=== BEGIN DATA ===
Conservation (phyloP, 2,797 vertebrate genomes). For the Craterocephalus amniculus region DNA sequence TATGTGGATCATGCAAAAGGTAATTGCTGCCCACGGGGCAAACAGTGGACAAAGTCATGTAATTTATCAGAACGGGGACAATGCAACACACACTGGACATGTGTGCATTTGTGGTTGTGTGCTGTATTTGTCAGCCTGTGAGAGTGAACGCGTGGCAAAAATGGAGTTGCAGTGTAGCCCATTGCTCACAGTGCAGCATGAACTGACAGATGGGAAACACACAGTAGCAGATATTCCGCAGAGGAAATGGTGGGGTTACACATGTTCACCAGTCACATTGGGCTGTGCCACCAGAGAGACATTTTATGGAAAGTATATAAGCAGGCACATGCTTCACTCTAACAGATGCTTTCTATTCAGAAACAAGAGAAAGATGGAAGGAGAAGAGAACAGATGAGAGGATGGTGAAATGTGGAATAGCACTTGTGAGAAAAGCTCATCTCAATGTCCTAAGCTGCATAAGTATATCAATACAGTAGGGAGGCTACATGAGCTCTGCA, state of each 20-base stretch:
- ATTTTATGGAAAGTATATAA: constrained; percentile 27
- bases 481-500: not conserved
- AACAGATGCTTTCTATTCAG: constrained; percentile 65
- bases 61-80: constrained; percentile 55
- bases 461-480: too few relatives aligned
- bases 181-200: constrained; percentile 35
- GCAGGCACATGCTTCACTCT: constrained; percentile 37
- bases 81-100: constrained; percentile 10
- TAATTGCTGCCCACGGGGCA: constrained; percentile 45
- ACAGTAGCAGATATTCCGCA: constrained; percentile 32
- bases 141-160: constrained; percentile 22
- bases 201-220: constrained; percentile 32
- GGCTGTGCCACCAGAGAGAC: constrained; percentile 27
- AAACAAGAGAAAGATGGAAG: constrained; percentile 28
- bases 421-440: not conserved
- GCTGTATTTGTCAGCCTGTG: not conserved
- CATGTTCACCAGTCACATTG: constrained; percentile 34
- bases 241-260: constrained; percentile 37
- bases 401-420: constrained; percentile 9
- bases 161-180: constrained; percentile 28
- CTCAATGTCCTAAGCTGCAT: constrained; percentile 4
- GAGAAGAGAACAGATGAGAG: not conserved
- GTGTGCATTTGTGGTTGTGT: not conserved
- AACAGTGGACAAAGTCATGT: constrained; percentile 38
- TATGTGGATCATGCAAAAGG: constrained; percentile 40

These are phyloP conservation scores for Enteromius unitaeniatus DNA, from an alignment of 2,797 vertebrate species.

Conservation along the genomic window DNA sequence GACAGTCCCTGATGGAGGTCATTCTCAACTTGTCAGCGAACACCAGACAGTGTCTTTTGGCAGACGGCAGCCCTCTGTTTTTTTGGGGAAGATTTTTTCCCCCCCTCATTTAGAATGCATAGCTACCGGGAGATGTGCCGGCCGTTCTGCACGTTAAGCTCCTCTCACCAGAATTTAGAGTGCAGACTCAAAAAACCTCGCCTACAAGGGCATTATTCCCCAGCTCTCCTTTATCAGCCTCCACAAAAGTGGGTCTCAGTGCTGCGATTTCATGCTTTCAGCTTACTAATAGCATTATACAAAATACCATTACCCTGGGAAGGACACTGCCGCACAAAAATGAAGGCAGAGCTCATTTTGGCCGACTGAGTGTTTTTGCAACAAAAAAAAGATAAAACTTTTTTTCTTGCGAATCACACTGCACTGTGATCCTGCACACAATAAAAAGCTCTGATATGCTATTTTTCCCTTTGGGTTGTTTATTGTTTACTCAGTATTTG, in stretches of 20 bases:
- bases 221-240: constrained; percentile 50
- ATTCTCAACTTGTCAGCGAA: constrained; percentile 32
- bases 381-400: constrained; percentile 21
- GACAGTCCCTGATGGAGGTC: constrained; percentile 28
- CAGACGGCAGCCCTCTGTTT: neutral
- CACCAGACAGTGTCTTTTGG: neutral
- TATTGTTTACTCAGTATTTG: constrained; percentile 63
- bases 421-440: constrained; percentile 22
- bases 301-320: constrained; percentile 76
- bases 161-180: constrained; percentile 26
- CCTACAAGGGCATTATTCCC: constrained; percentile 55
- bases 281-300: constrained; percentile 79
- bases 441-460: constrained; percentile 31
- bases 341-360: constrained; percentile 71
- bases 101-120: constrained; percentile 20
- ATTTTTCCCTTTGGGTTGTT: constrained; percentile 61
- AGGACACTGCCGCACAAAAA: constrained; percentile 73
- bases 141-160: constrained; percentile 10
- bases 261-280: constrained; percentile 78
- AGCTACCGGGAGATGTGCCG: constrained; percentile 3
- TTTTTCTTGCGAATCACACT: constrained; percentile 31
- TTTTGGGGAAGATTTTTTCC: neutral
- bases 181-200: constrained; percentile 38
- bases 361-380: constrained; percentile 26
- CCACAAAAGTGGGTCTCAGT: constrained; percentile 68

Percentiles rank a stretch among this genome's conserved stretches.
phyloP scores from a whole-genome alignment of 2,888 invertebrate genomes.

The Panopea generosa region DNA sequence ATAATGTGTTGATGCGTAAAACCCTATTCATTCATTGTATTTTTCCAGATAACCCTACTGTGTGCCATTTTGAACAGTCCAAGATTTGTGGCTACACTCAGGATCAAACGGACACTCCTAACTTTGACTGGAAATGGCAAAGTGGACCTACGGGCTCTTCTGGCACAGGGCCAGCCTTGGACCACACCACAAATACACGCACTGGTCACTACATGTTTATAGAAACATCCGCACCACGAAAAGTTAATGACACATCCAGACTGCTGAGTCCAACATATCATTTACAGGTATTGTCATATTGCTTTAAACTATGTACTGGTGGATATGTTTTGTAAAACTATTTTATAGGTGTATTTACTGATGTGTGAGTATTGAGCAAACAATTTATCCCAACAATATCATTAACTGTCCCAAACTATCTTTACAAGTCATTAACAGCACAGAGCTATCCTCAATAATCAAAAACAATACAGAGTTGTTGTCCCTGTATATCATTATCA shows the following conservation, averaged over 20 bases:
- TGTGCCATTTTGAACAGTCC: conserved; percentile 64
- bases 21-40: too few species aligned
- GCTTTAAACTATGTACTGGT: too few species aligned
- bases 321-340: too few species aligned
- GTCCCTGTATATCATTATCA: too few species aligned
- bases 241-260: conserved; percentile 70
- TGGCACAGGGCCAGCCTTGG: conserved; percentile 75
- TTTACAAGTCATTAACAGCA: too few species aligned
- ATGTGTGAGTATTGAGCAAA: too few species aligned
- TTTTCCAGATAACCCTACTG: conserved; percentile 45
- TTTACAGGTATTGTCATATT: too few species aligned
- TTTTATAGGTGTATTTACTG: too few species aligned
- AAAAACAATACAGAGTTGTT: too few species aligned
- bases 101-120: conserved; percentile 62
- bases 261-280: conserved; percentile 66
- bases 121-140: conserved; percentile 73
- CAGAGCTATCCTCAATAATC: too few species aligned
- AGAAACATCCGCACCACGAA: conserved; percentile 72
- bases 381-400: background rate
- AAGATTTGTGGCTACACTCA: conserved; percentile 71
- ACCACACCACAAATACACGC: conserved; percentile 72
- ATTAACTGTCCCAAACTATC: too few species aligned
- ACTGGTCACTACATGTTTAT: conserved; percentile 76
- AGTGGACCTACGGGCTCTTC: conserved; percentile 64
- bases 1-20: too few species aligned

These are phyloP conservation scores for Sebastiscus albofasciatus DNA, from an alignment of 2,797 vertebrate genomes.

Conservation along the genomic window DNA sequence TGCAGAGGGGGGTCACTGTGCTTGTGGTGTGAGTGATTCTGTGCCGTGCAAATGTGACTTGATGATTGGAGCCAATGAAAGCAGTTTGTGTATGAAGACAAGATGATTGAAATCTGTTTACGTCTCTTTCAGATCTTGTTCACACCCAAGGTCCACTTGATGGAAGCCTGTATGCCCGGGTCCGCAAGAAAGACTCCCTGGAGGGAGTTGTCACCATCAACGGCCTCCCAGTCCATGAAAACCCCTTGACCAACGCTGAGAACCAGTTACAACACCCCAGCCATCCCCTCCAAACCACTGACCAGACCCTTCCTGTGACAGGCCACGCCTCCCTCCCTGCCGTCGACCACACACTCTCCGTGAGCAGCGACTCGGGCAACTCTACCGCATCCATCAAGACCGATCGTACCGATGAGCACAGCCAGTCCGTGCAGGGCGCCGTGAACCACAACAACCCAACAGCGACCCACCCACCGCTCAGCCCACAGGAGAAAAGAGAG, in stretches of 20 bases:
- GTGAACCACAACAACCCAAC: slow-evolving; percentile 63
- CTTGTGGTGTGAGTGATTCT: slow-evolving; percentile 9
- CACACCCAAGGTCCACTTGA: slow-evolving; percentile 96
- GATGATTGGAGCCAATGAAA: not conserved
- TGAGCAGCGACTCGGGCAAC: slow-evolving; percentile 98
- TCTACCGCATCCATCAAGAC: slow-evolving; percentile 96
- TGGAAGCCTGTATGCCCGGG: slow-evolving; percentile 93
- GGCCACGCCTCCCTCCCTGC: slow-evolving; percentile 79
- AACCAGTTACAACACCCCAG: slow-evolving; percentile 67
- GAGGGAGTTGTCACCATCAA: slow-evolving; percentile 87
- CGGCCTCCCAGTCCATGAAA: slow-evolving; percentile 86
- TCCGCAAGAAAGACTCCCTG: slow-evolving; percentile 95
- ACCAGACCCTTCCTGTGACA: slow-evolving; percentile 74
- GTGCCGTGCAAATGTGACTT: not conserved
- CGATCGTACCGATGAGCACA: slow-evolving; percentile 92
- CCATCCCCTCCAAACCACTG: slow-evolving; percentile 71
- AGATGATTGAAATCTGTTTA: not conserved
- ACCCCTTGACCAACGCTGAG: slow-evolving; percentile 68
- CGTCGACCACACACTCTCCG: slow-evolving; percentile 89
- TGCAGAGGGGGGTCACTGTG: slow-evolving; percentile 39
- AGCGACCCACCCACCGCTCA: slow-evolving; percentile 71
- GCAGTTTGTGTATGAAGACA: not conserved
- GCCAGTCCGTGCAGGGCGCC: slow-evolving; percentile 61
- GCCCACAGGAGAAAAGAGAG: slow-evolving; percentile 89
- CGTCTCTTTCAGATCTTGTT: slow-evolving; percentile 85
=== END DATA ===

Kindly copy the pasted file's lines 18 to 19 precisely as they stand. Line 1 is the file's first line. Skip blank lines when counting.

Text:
- CATGTTCACCAGTCACATTG: constrained; percentile 34
- bases 241-260: constrained; percentile 37